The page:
It’s early evening, and Alicia, a young woman of Columbian descent, walks into a communal yard space in one of Rotterdam’s toughest neighbourhoods. She’s an outsider; so all eyes are upon her. From her bag she starts unpacking items – a small stove, an omelet pan and a wooden spoon. Then she crouches and starts setting things up. The young people hanging around the space wonder what she’s up to. Other kids appear, as word gets round that something’s happening – or about to happen. Slowly, kids gather round her – one, two, and then a little group – to find out what’s going on.
Alicia speaks while she fiddles with the stove, explaining that she’s going to make some pancakes. She doesn’t say why pancakes – or why there – she just chats while getting on with her business. But she seems to have forgotten some key ingredients. Eggs, for example. How is she going to make pancakes without any eggs? A young boy offers to go and get a few eggs. And no flour either? Another kid offers to get flour. While passing the time Alicia tells them her story. She’s from another neighbourhood, tough like this one, but on the other side of town. One thing leads to another and after an hour they’ve flipped pancakes together and established a bit of rapport.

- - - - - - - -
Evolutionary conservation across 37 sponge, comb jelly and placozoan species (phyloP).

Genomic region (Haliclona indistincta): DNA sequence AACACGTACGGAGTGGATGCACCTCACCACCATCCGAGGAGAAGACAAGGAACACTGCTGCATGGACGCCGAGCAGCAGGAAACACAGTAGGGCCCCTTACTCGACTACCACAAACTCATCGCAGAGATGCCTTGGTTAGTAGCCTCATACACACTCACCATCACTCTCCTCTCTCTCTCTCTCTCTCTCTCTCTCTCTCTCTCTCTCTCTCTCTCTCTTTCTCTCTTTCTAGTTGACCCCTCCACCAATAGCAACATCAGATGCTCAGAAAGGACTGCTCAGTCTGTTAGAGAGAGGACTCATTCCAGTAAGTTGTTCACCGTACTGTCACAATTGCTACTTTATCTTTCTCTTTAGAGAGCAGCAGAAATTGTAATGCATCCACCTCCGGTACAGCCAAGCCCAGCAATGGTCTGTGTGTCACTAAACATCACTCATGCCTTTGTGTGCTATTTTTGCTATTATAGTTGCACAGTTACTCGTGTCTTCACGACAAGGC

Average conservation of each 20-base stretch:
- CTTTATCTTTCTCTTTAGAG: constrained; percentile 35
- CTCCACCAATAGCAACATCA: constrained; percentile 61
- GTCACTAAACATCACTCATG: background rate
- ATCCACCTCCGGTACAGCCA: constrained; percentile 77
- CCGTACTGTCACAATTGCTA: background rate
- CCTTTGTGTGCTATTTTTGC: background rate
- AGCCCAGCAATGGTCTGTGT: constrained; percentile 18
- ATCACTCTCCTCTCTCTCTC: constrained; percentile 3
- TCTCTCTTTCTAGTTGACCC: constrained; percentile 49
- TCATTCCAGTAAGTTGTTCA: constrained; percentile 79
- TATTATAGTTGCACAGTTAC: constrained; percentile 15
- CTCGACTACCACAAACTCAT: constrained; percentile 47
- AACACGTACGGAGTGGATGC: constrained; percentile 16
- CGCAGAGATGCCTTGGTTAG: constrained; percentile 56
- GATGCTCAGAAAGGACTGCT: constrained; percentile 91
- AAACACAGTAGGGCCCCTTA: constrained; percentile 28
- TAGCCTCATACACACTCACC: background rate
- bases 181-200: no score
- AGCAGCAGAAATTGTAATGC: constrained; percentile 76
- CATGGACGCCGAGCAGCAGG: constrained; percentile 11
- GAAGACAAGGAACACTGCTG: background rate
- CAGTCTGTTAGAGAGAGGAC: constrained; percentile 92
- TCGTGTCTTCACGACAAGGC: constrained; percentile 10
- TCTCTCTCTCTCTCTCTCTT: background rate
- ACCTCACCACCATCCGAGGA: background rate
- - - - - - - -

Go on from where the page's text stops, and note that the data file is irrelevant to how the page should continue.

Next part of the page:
Alicia is an outrider for a successful Rotterdam Foundation, Thuis Op Straat (Home on the Streets). Her job is to spot talent and to offer support to young people whose potential has been overlooked by the education system. Often these are young people who – with different life circumstances – would be on other pathways. Her job is to build relationships, nurture talent and alter their likely trajectories by rechanneling the entrepreneurialism of the local drug dealer and the leadership skills of the neighbourhood bully. As a former gang member and school dropout, Alicia is good at recognising them, and has credibility when she speaks.
Strange as it seems, the pancake method has enjoyed some success as part of a repertoire to engage talented but disaffected youngsters. Alicia’s Foundation supports them to operate as community mentors and peers, helping them identify their talents, building their confidence and advising them on how they can develop their skills further. In return for 100 hours of volunteering, the organisation will meet their education costs for one year, making sure that they are steered into the best learning environment for them. Thuis Op Straat is being funded from a variety of sources and has built a reputation for transforming the lives of young people beyond the reach of mainstream services.
There are core components of this story that we see in cities across Europe which are utilising social innovation to support young people into jobs and businesses. These include:
- Taking risks and being proactive
- Focusing on young people’s talents – what they can, rather than what they can’t do
- Building trusted relationships
- Offering something in return for something else – the deal
- Involving young people in service design and delivery